Iran’s influential Foreign Minister Javad Zarif has concluded a three day visit to Pakistan. While many international eyes have been focused on the war in Syria and Britain’s new cold war with Russia, an incredibly positive development has occurred in Islamabad. Two countries that between the 1950s and 1970s were close allies, Iran and Pakistan, look to re-cast their bonds as meaningful multipolar partners. Substantial progress has already been made.
Zarif for his part made it perfectly clear that for Iran there are no obstacles to further enhanced relations. He conveyed this by emphasising the following points during his visit:
1. India’s Investment in Chabahar Does Not Threaten Pakistan or China
Iran’s Chabahar Port on the Gulf of Oman has often been touted by New Delhi as an alternative to the Gwadar Port on Pakistan’s Arabian Sea coast, which itself forms the western gateway to the China-Pakistan Economic Corridor (CPEC). Iran has made it abundantly clear that Tehran does not view Chabahar in this way. During his visit Zarif said that he welcomed Pakistani and Chinese investment in Chabahar, thus clearly presenting Chabahar as something that compliments rather than rivals the larger port at Gwadar.
2. Zarif Thanked Pakistan for Preventing a Terrorist Attack on Iran
During the Iranian Foreign Minister’s meeting with Army Chief General Qamar Javed Bajwa, Zarif stated,
“Last night, unfortunately, we had two suicide [bombing] attempts from Pakistani territory into Iran. Both of them were foiled and we had excellent cooperation from the Pakistani armed forces in order to contain this”.
This means that closer cooperation on vital security issues is already intensifying between Islamabad and Tehran and furthermore, it demonstrates a realisation on both sides of the border that the only way to neutralise Baloch separatist terrorism is by coordinating efforts between the two states.
3. A Saudi Olive Branch and An Assurance About India
While many Pakistani elite continue to have incredibly good relations with Saudi Arabia, Zarif drew a crucial parallel stating that Iran does not pre-judge let alone condemn Islamabad’s relations with Riyadh, anymore than Pakistan should view Iran’s relations with India as anti-Pakistani in nature. Indeed, during his recent visit to India, Iranian President Rouhani addressed Muslim clerics and scholars in Hyderabad and spoke about the importance of pan-Islamic unity in the name of peace and cooperation. The message was clearly directed at Pakistan as a sign of reassurance.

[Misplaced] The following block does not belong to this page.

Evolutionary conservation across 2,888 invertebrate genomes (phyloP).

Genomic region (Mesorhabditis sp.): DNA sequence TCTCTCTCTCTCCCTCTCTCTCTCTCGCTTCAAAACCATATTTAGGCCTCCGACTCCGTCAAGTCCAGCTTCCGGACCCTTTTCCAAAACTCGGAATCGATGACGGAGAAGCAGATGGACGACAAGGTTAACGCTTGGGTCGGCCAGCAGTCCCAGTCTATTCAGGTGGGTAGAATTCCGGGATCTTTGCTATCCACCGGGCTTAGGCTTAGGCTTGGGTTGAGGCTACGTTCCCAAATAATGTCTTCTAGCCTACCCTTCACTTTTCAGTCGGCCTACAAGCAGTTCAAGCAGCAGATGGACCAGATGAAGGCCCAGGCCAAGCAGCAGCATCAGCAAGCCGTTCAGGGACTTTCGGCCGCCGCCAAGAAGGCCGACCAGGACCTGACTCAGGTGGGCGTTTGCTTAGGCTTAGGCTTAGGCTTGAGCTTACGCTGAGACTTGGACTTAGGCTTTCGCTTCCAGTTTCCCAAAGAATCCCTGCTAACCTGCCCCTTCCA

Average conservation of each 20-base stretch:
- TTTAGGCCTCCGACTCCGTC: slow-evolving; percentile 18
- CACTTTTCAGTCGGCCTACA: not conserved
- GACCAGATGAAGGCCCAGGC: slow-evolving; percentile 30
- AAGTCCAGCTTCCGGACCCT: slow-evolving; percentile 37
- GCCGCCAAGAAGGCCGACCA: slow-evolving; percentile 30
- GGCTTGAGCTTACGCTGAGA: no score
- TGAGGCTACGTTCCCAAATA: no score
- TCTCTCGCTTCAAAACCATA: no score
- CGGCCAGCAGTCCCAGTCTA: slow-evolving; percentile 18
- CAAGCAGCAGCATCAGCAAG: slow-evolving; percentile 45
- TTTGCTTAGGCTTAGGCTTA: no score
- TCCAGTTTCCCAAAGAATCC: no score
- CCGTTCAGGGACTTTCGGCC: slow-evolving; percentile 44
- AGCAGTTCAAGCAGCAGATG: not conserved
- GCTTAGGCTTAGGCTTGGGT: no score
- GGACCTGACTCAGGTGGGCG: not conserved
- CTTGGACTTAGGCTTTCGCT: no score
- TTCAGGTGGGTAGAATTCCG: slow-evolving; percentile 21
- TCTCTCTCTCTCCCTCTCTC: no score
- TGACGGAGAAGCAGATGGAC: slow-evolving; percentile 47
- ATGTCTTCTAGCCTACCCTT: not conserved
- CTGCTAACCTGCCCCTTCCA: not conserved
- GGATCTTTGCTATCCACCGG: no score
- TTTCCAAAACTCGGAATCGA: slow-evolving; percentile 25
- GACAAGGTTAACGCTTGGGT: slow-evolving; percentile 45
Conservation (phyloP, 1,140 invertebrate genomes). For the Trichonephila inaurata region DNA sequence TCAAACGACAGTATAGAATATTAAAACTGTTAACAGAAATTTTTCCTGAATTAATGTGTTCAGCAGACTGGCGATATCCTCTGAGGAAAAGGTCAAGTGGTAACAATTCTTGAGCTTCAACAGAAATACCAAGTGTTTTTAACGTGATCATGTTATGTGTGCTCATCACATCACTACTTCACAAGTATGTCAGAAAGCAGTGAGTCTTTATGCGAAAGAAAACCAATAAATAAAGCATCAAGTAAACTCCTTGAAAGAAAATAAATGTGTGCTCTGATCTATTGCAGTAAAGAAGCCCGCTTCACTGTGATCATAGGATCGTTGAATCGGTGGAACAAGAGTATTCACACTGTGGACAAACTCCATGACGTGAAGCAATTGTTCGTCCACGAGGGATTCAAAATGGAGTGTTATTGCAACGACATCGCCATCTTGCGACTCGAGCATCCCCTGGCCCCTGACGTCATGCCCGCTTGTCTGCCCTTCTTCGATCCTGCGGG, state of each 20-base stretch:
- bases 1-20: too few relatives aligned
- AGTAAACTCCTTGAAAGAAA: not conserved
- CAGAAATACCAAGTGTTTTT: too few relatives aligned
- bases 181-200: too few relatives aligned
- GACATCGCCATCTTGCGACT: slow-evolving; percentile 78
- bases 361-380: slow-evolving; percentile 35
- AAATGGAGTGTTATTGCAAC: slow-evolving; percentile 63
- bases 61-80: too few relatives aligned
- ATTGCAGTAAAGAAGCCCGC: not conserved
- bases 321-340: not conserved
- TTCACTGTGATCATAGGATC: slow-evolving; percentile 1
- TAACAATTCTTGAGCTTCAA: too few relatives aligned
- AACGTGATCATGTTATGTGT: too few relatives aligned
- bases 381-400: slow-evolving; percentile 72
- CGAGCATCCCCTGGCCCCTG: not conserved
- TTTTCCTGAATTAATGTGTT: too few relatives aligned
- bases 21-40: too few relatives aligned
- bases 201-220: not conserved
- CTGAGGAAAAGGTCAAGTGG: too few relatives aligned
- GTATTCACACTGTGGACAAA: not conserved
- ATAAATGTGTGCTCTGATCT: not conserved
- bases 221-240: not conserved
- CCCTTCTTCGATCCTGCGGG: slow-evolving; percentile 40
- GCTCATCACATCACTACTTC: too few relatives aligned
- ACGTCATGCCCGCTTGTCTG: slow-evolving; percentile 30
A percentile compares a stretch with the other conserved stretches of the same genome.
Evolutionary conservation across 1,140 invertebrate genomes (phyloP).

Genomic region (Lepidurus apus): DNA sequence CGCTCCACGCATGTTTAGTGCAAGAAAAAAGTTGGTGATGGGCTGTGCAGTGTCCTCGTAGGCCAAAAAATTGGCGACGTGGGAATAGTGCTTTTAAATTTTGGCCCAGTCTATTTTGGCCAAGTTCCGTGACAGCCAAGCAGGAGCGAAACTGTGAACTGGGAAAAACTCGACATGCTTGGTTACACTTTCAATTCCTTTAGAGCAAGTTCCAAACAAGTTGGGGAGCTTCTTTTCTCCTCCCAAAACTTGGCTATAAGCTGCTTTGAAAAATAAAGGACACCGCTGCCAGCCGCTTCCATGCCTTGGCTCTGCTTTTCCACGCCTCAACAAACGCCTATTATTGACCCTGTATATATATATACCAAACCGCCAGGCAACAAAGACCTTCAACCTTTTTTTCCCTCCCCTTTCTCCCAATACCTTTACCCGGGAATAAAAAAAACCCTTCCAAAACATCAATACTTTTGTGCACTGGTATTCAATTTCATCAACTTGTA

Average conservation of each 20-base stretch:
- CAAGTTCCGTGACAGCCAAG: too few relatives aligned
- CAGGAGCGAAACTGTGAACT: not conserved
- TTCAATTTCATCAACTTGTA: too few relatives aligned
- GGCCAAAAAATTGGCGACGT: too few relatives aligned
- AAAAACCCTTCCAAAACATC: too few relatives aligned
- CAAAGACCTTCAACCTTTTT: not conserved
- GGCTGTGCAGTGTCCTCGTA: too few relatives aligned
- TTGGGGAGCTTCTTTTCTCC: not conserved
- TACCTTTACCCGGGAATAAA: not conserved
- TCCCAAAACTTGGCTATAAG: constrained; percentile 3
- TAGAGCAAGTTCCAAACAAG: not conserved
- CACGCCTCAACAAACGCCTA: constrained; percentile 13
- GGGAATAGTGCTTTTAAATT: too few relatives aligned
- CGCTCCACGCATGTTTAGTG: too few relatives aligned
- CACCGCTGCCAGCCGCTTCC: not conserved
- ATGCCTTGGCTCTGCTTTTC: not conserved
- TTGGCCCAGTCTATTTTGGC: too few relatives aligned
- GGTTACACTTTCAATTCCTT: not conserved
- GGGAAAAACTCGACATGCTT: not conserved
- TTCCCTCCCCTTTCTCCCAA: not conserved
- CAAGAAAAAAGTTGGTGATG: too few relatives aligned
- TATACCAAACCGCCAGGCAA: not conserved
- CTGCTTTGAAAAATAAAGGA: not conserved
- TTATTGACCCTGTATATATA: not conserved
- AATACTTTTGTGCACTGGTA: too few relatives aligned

And then came a statement directed at Saudi leaders, crucially made from Pakistani soil. Zarif said that if Saudi Arabia comes under attack, Iran will be the first to defend the holy sites of Mecca and Medina from aggression. He further stated,
“I hope that they (Saudis) have the same feeling and (will) be ready to bridge the dif
ferences. The problem is that Saudis think that it is beneficial to them if the world considers that Iran is a threat against Saudi Arabia. There is no reason for hostility between Iran and Saudi Arabia.
…We have already declared our readiness for talks with Riyadh and Tehran and welcomed former Pakistani Prime Minister Mohammad Nawaz Sharif’s proposal on starting the dialogue”.
This is not the first time in recent years that Iran has extended an olive branch to Riyadh, but in doing it from Pakistan, there is a clear subtext that Pakistan, as an historic partner of both Saudi Arabia and Iran and a current partner of both, could help to facilitate dialogue between the two countries.
This is not to say that somehow Iran is forgiving Saudi Arabia’s known sponsorship of terrorism against Iran and its allies in the Arab world, but it is indicative of an Iran that would prefer de-escalation to hostility, just as the leaders of the two Korean states have recently demonstrated they value the same.
Iran and Saudi Arabia will never see eye to eye, but it is entirely possible for the two countries to restore diplomatic relations and agree to build a relationship in a new era where Saudi Arabia’s focus on internal reform ought to take precedence over an expensive and ultimately failed anti-Iranian foreign policy.
Furthermore, as I previously wrote, such a detente could see Pakistan becoming an international peace broker for Yemen, thus ending a conflict where even more so than in Syria, Riyadh and Tehran are totally at odds with one another.
Pakistan’s willingness to embrace multipolarity and win-win models of cooperation in the areas of both trade and security, ought to set a clear example of how bridges can be built and how avenues of cooperation can be expanded. Russia and China would of course be all too happy for Pakistan to work on creating some kind of detente between Iran and Saudi Arabia. Clearly, Iran’s door is open to such a possibility, one that could go a long way towards taking the wind out of the US-“Israeli” war mongering against The Islamic Republic of Iran.